Wednesday, August 18th 2021

AMD Radeon RX 7000 Series to Include 6nm Optical-Shrinks of RDNA2

AMD's upcoming Radeon RX 7000 series could include GPUs from both the RDNA3 and RDNA2 graphics architectures, according to reliable sources on social media. This theory holds that the company could introduce new 5 nm GPUs based on the new RDNA3 architecture for the higher end, namely the Navi 31 and Navi 32; while giving the current-gen RDNA2 architecture a new lease of life in the lower segments. This isn't, however, a simple rebrand.

Apparently, some existing Navi 2x series chips will receive an optical shrink to the 6 nm node, in a bid to improve their performance/Watt. Some of the performance/Watt improvement could be used to increase engine clocks. These include the Navi 22, with its 40 RDNA2 compute units and 192-bit GDDR6 memory bus; and the Navi 23, with its 32 RDNA2 compute units and 128-bit GDDR6 memory bus. The updated Navi 22 will power the SKU that succeeds the current RX 6600 XT, while the updated Navi 23 works the lower-mainstream SKU RX x500-class.
It's also conceivable that AMD uses the opportunity to update the display and media-acceleration components of the chips, as it's been doing with the latest applications of "Vega," such as the iGPU inside Ryzen 5000G processors. RDNA3, meanwhile, will likely power the two largest chips, the 5 nm "Navi 31" and the "Navi 32," which will be at the hearts of SKUs that succeed the RX 6900/6800 series, and the RX 6700 series.
Sources: Greymon55 (Twitter), VideoCardz
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34 Comments on AMD Radeon RX 7000 Series to Include 6nm Optical-Shrinks of RDNA2

#1
HenrySomeone
"This isn't, however, a simple rebrand."
Coming from the kings of rebrand....yeah we'll believe it when we see it
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#2
dj-electric
Gee,
TSMC's 6nm node seems cool.

I wonder what other GPUs could be made there.
If only i could have my crystal ball... or beaker or cauldron... or potions or mystical components to make a special way to see things...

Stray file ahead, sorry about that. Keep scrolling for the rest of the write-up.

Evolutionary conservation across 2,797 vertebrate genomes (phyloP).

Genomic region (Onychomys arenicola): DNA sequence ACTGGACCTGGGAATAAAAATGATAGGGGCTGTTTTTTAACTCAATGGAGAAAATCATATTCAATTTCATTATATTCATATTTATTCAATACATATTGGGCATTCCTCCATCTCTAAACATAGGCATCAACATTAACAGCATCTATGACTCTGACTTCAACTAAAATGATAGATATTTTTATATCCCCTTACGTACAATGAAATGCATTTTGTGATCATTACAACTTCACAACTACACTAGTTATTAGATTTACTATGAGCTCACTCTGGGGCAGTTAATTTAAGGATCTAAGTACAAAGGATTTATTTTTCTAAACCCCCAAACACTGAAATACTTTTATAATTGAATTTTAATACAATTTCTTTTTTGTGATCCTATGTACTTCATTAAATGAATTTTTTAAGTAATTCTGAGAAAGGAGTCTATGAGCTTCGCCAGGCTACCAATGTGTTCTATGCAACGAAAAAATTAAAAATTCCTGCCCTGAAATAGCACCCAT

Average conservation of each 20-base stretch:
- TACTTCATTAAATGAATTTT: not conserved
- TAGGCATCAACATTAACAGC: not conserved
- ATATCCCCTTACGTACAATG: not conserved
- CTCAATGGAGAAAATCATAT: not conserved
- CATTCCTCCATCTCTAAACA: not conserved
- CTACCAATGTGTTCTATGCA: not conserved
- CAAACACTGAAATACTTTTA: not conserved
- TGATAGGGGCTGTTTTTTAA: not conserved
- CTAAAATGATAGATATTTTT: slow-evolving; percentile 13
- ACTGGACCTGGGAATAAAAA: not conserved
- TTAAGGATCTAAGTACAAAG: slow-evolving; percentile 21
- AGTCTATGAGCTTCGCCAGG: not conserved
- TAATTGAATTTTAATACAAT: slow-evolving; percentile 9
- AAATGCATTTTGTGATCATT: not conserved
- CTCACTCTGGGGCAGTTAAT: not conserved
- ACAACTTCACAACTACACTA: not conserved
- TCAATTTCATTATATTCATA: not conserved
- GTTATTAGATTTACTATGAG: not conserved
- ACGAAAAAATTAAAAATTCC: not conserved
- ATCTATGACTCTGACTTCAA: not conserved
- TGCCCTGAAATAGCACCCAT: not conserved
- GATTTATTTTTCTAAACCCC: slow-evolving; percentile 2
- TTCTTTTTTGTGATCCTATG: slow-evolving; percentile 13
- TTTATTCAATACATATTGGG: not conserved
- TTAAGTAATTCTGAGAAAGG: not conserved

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#3
Cheese_On_tsaot
HenrySomeone"This isn't, however, a simple rebrand."
Coming from the kings of rebrand....yeah we'll believe it when we see it
To be fair, that GTS 250 was just an 8800 GT.
Posted on Reply
#4
windwhirl
HenrySomeone"This isn't, however, a simple rebrand."
Coming from the kings of rebrand....yeah we'll believe it when we see it
You say that as if Nvidia didn't do the same.
Posted on Reply
#5
londiste
N6 should be pretty much the same as N7+ when it comes to density. No real word on any other improvements. The main technical difference should be one more EUV layer.
This may not exactly be a significant die shrink.
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#6
Franzen4Real
londisteN6 should be pretty much the same as N7+ when it comes to density. No real word on any other improvements. The main technical difference should be one more EUV layer.
This may not exactly be a significant die shrink.
Perhaps the end result being something similar to the RX590 12nm refresh?

edit-- meant that in reference to the RDNA2 cards..
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#7
BorisDG
Was kinda expected, since new revision of PS5 using 6nm chip was rumored for a while.
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#8
londiste
Franzen4RealPerhaps the end result being something similar to the RX590 12nm refresh?
That sounds likely. Minor optimizations, small efficiency boost but nothing major. The GPUs are pretty good so they should fine enough with that.
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#9
Darmok N Jalad
HenrySomeone"This isn't, however, a simple rebrand."
Coming from the kings of rebrand....yeah we'll believe it when we see it
Cheese_On_tsaotTo be fair, that GTS 250 was just an 8800 GT.
windwhirlYou say that as if Nvidia didn't do the same.
While all have been guilty, I think all the Kaby Lake refreshes may hold the crown.
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#10
HisDivineOrder